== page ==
The Richest Men in America
Charles Peterson developed the idea but was unsuccessful in popularizing it, that Spruce Street in central Philadelphia might be regarded as an architectural museum. It stretches from river to river, but has no bridge or ferry landing at either end, so traffic is less. The earliest house near the Delaware River was built in 1702, with successive houses just a little younger, or at least less old, as you progress toward Broad (14th) Street where houses were built around 1880, and then on into the early Twentieth Century as you cross Broad Street and go toward the Schuylkill. For a century or more Spruce Street was the place where doctors had their offices, much like Harley Street in London, which it somewhat resembles. A number of these houses are just plain too big to be attractive as single family houses these days, and Spruce Street West has lagged Society Hill and other sections in restoring its buildings. Perhaps in a few decades that will happen, and perhaps in the meantime the present relics will be preserved enough to revive some day the idea of a museum of house design.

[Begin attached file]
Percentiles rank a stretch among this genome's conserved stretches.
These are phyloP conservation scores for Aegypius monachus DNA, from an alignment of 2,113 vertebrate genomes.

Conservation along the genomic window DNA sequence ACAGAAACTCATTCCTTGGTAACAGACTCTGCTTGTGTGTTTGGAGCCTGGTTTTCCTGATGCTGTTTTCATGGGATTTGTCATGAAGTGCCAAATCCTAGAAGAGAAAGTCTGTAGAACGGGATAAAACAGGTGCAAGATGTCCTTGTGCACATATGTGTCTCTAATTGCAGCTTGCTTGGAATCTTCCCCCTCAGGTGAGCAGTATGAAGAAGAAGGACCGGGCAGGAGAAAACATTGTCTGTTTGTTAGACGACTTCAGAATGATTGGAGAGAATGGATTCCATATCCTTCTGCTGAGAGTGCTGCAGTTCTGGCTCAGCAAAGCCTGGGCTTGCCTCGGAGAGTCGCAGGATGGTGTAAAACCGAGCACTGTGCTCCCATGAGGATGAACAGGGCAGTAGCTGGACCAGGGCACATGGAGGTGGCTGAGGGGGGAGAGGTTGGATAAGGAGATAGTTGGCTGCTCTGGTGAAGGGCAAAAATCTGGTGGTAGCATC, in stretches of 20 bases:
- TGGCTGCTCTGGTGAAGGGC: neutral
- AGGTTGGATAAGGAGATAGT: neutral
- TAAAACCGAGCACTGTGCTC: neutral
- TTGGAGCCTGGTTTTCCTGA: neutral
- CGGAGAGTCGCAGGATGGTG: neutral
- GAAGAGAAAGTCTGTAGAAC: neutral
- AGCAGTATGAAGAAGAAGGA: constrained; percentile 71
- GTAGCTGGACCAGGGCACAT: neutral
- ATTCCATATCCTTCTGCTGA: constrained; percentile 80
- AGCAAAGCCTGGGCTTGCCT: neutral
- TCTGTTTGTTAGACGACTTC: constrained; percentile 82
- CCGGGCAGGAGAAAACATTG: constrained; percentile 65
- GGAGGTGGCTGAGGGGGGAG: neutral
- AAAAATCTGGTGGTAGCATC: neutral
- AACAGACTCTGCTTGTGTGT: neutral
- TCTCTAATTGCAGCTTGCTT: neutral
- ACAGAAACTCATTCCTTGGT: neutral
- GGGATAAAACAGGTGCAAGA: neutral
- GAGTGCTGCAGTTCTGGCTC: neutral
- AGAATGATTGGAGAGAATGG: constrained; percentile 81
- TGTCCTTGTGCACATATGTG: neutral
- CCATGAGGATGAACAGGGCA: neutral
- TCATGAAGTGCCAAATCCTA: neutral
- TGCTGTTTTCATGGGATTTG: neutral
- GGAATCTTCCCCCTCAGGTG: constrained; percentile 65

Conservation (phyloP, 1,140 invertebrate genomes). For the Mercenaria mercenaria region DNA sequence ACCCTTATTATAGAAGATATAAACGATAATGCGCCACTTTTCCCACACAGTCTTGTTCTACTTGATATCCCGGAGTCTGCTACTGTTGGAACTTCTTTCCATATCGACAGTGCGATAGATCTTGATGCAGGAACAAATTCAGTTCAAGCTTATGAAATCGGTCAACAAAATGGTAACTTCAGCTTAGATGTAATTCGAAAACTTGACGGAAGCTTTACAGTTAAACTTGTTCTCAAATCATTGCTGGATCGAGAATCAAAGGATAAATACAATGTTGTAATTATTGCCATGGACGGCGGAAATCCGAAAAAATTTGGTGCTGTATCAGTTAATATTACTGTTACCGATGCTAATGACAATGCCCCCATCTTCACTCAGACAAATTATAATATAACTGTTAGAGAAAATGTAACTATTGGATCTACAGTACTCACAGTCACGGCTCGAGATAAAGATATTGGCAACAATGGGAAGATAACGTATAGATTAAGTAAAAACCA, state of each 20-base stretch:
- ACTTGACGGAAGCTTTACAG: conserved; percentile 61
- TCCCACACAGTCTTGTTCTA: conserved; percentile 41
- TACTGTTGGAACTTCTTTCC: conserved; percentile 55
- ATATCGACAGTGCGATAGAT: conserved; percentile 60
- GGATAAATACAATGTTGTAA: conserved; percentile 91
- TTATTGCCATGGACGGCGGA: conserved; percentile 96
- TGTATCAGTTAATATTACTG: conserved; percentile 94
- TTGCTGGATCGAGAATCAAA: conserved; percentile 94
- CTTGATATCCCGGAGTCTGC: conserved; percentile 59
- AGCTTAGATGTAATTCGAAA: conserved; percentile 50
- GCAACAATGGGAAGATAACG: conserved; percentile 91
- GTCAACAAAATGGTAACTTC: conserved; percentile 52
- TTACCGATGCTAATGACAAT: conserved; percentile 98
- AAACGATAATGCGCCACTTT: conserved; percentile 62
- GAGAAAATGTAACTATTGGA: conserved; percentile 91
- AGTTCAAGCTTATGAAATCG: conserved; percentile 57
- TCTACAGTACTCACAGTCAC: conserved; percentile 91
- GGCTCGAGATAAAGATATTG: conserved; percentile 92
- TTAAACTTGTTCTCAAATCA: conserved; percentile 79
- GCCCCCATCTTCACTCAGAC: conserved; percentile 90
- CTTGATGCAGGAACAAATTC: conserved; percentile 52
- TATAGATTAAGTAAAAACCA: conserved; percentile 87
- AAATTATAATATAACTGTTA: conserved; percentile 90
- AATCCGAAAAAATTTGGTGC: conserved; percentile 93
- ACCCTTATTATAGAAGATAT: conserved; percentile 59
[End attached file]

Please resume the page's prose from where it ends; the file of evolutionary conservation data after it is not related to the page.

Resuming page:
So let's take a simpler idea. For about a century, the then-richest man in America lived in one of several houses located within seven blocks of each other, easy walking distance for a tour. The first was Robert Morris. Morris made his money in shipping, maybe even a little privateering, and then went into banking to keep his money at work. It is said that his personal fortune, adjusted for changes in the currency and economy, was once considerably larger than Bill Gates' would be today, adjusted for inflation. As most people know, he financed the American Revolution personally, went broke, ending up in debtor's prison. The house he lived in was opposite Independence Hall on Market Street, and was the place that Admiral Gates lived in while he was in charge of the British occupation, and the place where Washington lived during most of his presidency; the house burned down in 1832. This house is not to be confused with either the house built for Washington at 9th and Market but never occupied by him, or Morris's later mansions which he also never occupied because of his financial difficulties. One house was so ornate that some think it contributed heavily to his bankruptcy, and a second house still stands on Eighth Street at St. James Street. Other owners named Morris bought and occupied it for a number of years, so its history is a little mixed up. A duPont heiress later bought and fixed it up, but her husband once remarked that no one could sleep in that house because a subway had been built underneath it and rattled the timbers. Next door to the Morris house rises a fifty story apartment house , where as a precaution against the rattles, the first nine stories have nothing but parking spaces. Since the apartment building is owned by Arabians, it is likely they are pretty rich but not necessarily richer than Bill Gates.